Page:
Malignant growth of the adrenal is called adrenal adenocarcinoma.


In patients with symptoms of Cushing's syndrome, adrenal adenomas are frequently the focus of glucocorticoid secretion. Surgical resection may be indicated; those unfit for surgery benefit from suppression of the cortisol production with ketoconazole or metyrapone. Glucocorticoids are a class of steroid hormones characterised by an ability to bind with the cortisol receptor and trigger similar effects. ... Ketoconazole Ketoconazole is a synthetic antifungal drug used to prevent and treat skin and fungal infections, especially in immunocompromised patients such as those with AIDS. Due to its side-effect profile, it has been superseded by newer antifungals, such as fluconazole and itraconazole. ... Metyrapone (Metopirone™) is a drug used in the diagnosis, and occasionally the treatment, of Cushings syndrome (hypercortisolism). ...


Thyroid (D34)

About one in 10 people are found to have solitary thyroid nodules. Investigation is required because a small percentage of these are malignant. Biopsy usually confirms the growth to be an adenoma, but sometimes, excision at surgery is required, especially when the cells found at biopsy are of the follicular type. // C00-D48 - Neoplasms (C00-C14) Malignant neoplasms, lip, oral cavity and pharynx (C00) Malignant neoplasm of lip (C01) Malignant neoplasm of base of tongue (C02) Malignant neoplasm of other and unspecified parts of tongue (C03) Malignant neoplasm of gum (C04) Malignant neoplasm of floor of mouth (C05) Malignant neoplasm of... // Solitary Thyroid Nodule Risks for Cancer Solitary thyroid nodules are worrisome in patients who have had prior radiation to the head and neck, and in those who have a family history of thyroid cancer. ... A biopsy (in Greek: bios = life and opsy = look/appearance) is a medical test involving the removal of cells or tissues for examination. ... A typical modern surgical operation For other uses, see Surgery (disambiguation). ...


Pituitary (D352)

Pituitary adenomas are commonly seen in 10% of the neurological patients. A lot of them remain undiagnosed. Treatment is usually surgical, to which patients generally respond well. The most common subtype, prolactinoma, is seen more often in women, and is frequently diagnosed during pregnancy as the hormone progesterone increases its growth. Medical therapy (bromocriptine) generally suppresses prolactinomas; progesterone antagonist therapy has not proven to be successful. // C00-D48 - Neoplasms (C00-C14) Malignant neoplasms, lip, oral cavity and pharynx (C00) Malignant neoplasm of lip (C01) Malignant neoplasm of base of tongue (C02) Malignant neoplasm of other and unspecified parts of tongue (C03) Malignant neoplasm of gum (C04) Malignant neoplasm of floor of mouth (C05) Malignant neoplasm of... Pituitary adenomas are tumors that occur in the pituitary gland, and account for about 10% of intracranial neoplasms. ... A prolactinoma is a benign tumor (adenoma) of the pituitary gland that produces a hormone called prolactin. ... Bromocriptine is an ergoline derivative dopamine agonist that is used in the treatment of pituitary tumors and Parkinsons disease. ...


Liver

Hepatic adenomas are a rare benign tumour of the liver (hepatic tumour), which may present with hepatomegaly or other symptoms. The liver is the largest internal organ in the human body. ... Hepatomegaly is an enlargement of the liver (swelling). ...


External links

Photos at: Atlas of Pathology

Tumors (and related structures), Cancer, and Oncology
Benign - Premalignant - Carcinoma in situ - Malignant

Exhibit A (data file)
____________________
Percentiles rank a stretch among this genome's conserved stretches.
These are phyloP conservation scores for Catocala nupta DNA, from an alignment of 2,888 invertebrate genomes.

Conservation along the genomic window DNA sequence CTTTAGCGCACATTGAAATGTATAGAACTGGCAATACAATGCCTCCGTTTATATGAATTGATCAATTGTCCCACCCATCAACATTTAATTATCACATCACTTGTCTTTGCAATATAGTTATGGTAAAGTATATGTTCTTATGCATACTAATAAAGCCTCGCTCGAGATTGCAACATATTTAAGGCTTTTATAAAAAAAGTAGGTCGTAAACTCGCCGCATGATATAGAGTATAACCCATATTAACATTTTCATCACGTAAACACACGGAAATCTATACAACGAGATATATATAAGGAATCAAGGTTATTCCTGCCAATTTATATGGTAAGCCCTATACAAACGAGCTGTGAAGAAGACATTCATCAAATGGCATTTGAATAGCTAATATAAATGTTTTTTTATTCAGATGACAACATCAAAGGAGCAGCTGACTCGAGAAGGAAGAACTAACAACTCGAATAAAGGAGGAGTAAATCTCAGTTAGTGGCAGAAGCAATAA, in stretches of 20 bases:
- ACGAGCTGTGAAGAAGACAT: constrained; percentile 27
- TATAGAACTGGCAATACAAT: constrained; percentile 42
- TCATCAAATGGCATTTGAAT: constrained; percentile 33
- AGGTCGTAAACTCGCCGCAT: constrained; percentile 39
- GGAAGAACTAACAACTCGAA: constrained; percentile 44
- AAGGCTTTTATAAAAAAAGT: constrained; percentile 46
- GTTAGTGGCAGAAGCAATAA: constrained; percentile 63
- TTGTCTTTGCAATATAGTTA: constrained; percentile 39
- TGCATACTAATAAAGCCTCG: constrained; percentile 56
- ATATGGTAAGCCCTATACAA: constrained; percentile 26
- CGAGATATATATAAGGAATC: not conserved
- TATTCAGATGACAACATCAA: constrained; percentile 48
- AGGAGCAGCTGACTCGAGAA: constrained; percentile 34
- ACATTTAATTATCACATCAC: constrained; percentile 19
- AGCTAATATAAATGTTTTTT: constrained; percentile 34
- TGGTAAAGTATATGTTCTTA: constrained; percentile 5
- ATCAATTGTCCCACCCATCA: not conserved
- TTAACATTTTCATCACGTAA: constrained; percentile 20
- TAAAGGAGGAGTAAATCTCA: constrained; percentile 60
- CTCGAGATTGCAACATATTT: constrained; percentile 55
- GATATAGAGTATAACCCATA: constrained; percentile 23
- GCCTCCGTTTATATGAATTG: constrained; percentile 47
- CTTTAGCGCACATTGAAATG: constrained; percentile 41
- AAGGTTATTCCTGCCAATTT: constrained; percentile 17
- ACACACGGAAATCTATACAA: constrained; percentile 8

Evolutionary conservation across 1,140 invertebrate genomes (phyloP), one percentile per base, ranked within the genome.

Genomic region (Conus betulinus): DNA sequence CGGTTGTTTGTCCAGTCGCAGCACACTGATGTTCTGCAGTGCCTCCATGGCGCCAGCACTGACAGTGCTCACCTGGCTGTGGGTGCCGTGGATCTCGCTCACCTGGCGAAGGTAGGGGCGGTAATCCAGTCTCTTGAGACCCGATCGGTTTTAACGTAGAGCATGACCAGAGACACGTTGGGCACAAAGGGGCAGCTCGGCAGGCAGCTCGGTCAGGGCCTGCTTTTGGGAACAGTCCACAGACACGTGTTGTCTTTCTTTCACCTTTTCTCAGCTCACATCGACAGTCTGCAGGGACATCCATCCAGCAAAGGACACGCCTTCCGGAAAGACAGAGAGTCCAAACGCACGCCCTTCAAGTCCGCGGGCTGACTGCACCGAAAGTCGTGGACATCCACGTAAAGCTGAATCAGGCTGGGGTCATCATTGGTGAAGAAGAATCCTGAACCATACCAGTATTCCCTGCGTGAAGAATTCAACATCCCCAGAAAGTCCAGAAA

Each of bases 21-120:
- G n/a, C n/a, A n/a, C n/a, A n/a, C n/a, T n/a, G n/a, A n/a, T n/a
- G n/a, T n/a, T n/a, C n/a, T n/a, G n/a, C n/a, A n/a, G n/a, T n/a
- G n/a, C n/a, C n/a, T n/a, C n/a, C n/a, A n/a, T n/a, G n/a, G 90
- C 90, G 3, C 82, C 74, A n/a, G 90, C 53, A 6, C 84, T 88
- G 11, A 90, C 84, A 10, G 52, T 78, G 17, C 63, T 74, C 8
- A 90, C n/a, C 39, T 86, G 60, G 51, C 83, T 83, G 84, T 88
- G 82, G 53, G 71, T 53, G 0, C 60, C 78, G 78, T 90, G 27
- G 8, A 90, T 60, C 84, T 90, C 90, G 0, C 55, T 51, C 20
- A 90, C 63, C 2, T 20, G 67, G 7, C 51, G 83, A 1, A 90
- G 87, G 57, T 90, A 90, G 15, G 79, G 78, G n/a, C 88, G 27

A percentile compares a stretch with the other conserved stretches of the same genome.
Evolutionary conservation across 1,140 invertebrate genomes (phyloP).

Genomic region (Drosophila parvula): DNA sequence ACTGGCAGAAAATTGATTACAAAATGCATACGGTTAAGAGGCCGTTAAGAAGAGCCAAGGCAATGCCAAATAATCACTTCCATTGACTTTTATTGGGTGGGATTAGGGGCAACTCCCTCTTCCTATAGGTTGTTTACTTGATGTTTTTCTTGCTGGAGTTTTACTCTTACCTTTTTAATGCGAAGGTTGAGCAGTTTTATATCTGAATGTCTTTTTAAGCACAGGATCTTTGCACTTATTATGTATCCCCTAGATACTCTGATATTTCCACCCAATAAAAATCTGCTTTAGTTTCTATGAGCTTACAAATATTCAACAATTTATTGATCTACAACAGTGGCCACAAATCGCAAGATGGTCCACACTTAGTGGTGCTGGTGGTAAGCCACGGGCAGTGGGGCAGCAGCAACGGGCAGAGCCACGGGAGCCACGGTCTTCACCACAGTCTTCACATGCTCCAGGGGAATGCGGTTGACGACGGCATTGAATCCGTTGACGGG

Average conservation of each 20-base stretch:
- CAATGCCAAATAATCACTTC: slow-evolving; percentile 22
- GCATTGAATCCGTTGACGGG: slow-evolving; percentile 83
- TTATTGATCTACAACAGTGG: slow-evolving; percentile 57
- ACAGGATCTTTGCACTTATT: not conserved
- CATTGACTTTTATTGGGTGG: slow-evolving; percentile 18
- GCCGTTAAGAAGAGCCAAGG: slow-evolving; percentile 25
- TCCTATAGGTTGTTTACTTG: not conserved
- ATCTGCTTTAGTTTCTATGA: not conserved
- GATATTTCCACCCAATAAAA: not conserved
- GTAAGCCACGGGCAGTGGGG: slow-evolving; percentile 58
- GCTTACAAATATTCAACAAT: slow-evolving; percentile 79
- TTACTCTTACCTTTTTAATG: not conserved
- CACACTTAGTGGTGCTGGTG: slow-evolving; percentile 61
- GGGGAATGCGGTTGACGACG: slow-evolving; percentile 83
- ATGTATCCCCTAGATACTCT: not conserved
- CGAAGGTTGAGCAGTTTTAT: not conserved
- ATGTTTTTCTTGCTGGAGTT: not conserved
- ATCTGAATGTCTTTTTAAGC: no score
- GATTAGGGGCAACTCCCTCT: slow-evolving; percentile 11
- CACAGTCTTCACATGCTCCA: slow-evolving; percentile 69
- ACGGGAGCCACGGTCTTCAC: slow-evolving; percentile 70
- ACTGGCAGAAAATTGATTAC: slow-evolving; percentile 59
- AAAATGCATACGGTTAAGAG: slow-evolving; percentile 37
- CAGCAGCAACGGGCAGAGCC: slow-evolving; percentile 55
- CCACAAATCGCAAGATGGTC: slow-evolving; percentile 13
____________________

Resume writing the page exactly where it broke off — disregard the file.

Topography: Anus - Bladder - Bone - Brain - Breast - Cervix - Colon/rectum - Duodenum - Endometrium - Esophagus - Eye - Gallbladder - Head/Neck - Liver - Larynx - Lung - Mouth - Pancreas - Penis - Prostate - Kidney - Ovaries - Skin - Stomach - Testicles - Thyroid Tumor (American English) or tumour (British English) originally means swelling, and is sometimes still used with that meaning. ... When normal cells are damaged beyond repair, they are eliminated by apoptosis. ... Oncology is the medical subspecialty dealing with the study and treatment of cancer. ... Benign can refer to any medical condition which, untreated or with symptomatic therapy, will not become life-threatening. ... A premalignant condition is a disease, syndrome, or finding that, if left untreated, may lead to cancer. ... Carcinoma in situ is present when a tumor has been detected that has the characteristics of malignancy but has not invaded other tissues. ... In medicine, malignant is a clinical term that is used to describe a clinical course that progresses rapidly to death. ... Anal cancer is a distinct entity from the more common colorectal cancer. ... Cystoscopic view of a papillary bladder tumor (top); the bladder wall is visible on the bottom right Bladder cancer refers to any of several types of malignant growths of the urinary bladder. ... Bone tumor is an inexact term, which can be used for both benign and malignant abnormal growths found in bone, but is most commonly used for primary tumors of bone, such as osteosarcoma (or osteoma). ... A brain tumor is any intracranial mass created by an abnormal and uncontrolled growth of cells either normally found in the brain itself: neurons, glial cells (astrocytes, oligodendrocytes, ependymal cells), lymphatic tissue, blood vessels), in the cranial nerves (myelin producing Schwann cells), in the brain envelopes (meninges), skull, pituitary and... Breast cancer is cancer of breast tissue. ... Cervical cancer is a malignancy of the cervix. ... Colorectal cancer, also called colon cancer or bowel cancer, includes cancerous growths in the colon, rectum and appendix. ... This article needs more context around or a better explanation of technical details to make it more accessible to general readers and technical readers outside the specialty, without removing technical details. ... Endometrial cancer involves cancerous growth of the endometrium (lining of the uterus). ... Esophageal cancer is malignancy of the esophagus. ... Cancers can affect the eye. ... Bold textA more uncommon cancer predominate in females, if found early on before symptoms, can be cured by removing Gallbladder, most often it is found after symptoms occur (abdominal pain, Jaundice) and has spread to other organs such as liver and the outlook at this point is poor. ... Head and neck cancers are malignant growths located in the oral cavity (mouth), nasal cavity, pharynx, larynx, thyroid, paranasal sinuses, salivary glands and lymph nodes of the upper neck. ... Hepatocellular carcinoma (HCC, also called hepatoma or liver cancer) is a primary malignancy (cancer) of the liver. ... Cancer of the larynx also may be called laryngeal cancer. ... Lung cancer is a cancer of the lungs characterized by the presence of malignant tumors. ... Oral cancer is any cancerous tissue growth located in the mouth. ... Pancreatic cancer (also called cancer of the pancreas) is represented by the growth of a malignant tumour within the small pancreas organ. ... Penile cancer is a malignant growth found on the skin or in the tissues of the penis, usually originating in the glans and/or foreskin. ... Å…ÄŸ Prostate cancer is a disease in which cancer develops in the prostate, a gland in the male reproductive system. ... Renal cell carcinoma, also known by the eponym Grawitz tumor, is the most common form of kidney cancer arising from the renal tubule. ... Ovarian cancer is a malignant ovarian neoplasm (an abnormal growth located on the ovaries). ... In medicine (dermatology), there are several different types of cancer referred to under the general label of skin cancer. ... To meet Wikipedias quality standards, this article or section may require cleanup. ... Testicular cancer is a type of cancer that develops in the testicles, a part of the male reproductive system. ...